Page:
Before the days of Home Education I used to enjoy helping my children make something for their teachers at Christmas or the end of the school year, things such as handmade chocolates, cakes or lavender bags. Now the children are older and once again at school, we undertook a more ambitious project at the end of the last academic year of translating their drawings into applique to decorate bags and accessories.
Another regular make was, and still is, party bags. As you’d imagine I dislike the idea of plastic goody bags so I designed fabric versions for my children to give to their friends at the end of their own birthday parties, so instead of giving something that would be thrown away once the contents were removed, the fabric bags formed part of the gift and many of my children’s friends still have them years later.
With my children back at school I wondered whether I could make a business using my needlework skills: if the compliments from family and friends were genuine then maybe other people would like my work enough to buy it? It seemed worth a try and the worst that could happen was that I would be left with the items I’d made which would keep us in teachers’ gifts for years to come.
Every business needs a name and I looked to my youngest son for inspiration: christened Andrew he was called Owie by his sister, Owie became Owie-Doodie, which in turn became Doodiebug and eventually Doodlebug. Wanting to develp a business that specialised in making bags, I chose to adapt my son’s nickname (which he still has incidentally), and hence Doodlebags was born!
I wanted Doodlebags to embrace my commitment to recycling and chose to work with textiles which had been something else in a previous life (curtains, bedding, fabric sample books). It would also be the ideal opportunity to make use of the stash of buttons and trimmings that I had removed from clothing over the years and kept in the belief that they would “come in handy one day”……….my Dad would be so proud of me 🙂 .
My first project was lavender hearts made from woollen blankets which I felted and dyed, and in January 2011 I took some along to two small shops and they agreed to stock them on a sale-or-return basis. Compliments from family and friends mean a lot, but for someone independent to consider my work good enough to have on their shelves…….words can’t describe how I felt. Even better, people actually bought them!
The next step in my plan (not that I’m organised enough to have an actual business plan you understand, but it’s on my To Do list) was to have a stall at a craft fair and research led me to the Mansion Market at the Michael Steiner School in Forest Row. Armed with some lavender bags, gift bags and party bags (now known as the Doodlebag) I took a stall at February’s market; looking back at photographs it was a pathetic display. I sat timidly beside my stall, lacking the confidence to talk to customers or even smile, but I received compliments on my work, made some sales and came away with a profit. Admittedly it was only a £3.50 profit but at least it wasn’t a loss.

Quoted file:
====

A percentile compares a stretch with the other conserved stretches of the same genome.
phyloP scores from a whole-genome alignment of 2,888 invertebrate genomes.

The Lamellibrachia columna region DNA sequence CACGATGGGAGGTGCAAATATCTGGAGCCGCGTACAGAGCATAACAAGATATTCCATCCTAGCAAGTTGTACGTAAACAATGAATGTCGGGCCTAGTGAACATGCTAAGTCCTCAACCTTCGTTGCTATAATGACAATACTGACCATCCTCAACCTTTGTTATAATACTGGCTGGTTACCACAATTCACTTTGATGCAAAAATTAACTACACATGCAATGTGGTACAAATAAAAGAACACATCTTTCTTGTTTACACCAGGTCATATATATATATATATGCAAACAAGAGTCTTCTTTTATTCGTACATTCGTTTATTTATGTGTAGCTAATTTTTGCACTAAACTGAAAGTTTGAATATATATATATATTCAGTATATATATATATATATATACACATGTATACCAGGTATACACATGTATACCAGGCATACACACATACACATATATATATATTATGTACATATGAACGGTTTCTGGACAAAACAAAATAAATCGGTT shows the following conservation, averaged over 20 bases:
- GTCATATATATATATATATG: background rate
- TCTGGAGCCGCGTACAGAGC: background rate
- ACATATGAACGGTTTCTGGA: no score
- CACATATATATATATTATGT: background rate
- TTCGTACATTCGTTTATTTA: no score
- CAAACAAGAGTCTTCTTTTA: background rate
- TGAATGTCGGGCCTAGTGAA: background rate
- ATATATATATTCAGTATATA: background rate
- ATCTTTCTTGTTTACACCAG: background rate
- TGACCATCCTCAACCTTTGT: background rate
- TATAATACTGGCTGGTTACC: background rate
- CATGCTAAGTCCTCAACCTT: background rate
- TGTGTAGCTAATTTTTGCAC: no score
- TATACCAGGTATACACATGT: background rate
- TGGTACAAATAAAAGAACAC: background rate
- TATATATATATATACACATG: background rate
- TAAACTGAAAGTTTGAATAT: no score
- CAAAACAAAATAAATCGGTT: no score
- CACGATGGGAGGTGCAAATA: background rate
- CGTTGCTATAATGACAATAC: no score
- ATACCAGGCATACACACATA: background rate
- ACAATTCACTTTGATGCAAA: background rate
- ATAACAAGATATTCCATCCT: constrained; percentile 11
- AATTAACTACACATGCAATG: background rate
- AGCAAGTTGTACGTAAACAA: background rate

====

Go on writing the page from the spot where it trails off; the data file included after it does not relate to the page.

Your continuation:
As I attended more markets my confidence grew, as did my product range. I design and make everything myself and am constantly developing and extending my range; rather than struggle to fill a 3ft table, I now struggle to fit it all on a 6ft one.
I take every available opportunity to promote eco-awareness and encourage recycling wherever possible and I have plans for a blog which will explain just how much recycling/upcycling is involved in my work. My focus for Doodlebags remains on upcycling and whilst some people have a preconceived idea that upcycled and handmade might mean a little shoddy, using upcycled textiles in no way impairs the quality of my work, in fact, some of the sample book fabrics I have the privilege of working with retail at anywhere from £50 to £300 per metre!
16 months has passed since I started Doodlebags and I’m happy to say that, though still a very small scale business, I have established a reputation for quality and hope that this will help Doodlebags to grow. My work is in a few shops, both local to me here in Tunbridge Wells and in mid Wales and whilst my shop sales remain moderate, it’s great simply to have a presence in the retail world, albeit a small one; however, I am planning to approach more shops in the near future (also on my To Do list). I continue to have a stall at the Mansion Market and a weekly stall at Hildenborough Farmers’ Market and I attend a variety of craft fairs throughout the year, but have yet to take the leap into the larger, more high profile events. One day……